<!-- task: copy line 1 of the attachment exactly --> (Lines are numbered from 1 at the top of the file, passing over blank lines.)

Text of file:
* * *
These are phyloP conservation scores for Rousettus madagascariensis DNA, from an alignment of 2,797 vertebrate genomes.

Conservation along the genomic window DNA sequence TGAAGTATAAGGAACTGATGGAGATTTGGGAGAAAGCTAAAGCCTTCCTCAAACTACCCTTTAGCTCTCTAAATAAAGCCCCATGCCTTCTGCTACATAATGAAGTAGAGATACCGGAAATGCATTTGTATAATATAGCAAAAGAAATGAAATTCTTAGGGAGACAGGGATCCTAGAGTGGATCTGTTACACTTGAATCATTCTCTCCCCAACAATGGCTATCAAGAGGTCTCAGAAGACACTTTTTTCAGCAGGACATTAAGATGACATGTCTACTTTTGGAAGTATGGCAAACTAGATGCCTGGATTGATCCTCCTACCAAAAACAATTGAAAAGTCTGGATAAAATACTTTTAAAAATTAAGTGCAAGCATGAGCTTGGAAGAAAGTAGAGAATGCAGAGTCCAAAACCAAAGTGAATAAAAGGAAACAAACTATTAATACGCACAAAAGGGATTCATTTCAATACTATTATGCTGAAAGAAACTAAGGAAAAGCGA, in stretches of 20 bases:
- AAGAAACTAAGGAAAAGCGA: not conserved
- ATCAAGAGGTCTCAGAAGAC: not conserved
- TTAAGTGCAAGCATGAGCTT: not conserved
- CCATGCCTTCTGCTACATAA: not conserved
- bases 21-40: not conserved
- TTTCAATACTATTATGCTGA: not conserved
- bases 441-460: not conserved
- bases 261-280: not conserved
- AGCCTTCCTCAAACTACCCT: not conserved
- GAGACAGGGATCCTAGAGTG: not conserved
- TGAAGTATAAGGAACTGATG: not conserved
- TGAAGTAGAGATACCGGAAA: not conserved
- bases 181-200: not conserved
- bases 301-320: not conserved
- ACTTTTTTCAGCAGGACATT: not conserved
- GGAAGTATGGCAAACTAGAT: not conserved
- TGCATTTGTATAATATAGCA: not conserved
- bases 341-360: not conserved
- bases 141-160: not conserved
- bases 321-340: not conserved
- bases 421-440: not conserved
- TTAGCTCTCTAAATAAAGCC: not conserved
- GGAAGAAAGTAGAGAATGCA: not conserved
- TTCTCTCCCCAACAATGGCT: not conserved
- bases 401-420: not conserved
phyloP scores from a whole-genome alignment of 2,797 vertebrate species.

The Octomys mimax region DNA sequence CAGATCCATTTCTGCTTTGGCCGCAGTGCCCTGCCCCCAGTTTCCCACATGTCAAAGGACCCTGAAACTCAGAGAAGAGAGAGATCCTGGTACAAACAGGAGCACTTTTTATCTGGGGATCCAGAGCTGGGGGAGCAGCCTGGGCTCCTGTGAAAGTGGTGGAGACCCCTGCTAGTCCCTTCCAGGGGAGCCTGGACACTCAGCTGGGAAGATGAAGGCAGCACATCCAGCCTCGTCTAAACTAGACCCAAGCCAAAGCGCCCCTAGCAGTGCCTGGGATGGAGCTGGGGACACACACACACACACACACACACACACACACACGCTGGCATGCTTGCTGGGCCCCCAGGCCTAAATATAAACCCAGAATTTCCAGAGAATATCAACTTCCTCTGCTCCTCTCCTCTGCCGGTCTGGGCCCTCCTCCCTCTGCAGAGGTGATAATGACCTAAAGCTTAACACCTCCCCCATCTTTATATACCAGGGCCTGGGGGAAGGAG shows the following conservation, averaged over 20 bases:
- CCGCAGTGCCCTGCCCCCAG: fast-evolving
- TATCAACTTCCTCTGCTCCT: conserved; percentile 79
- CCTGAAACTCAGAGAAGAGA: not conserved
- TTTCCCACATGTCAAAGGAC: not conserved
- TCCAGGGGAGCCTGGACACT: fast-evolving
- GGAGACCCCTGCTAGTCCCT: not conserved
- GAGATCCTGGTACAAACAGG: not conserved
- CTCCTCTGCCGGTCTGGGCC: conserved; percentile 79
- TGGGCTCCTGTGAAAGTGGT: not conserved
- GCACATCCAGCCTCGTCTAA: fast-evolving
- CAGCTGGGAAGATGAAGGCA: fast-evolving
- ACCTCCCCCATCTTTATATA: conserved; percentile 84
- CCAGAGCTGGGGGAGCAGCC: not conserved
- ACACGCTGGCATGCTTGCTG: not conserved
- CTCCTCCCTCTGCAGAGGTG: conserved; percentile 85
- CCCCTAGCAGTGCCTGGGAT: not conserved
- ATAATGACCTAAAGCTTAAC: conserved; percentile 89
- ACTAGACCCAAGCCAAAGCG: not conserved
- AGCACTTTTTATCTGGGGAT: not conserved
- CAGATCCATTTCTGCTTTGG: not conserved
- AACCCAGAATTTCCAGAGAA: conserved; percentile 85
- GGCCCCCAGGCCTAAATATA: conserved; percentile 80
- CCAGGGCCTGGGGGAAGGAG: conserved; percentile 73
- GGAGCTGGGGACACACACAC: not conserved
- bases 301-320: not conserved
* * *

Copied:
These are phyloP conservation scores for Rousettus madagascariensis DNA, from an alignment of 2,797 vertebrate genomes.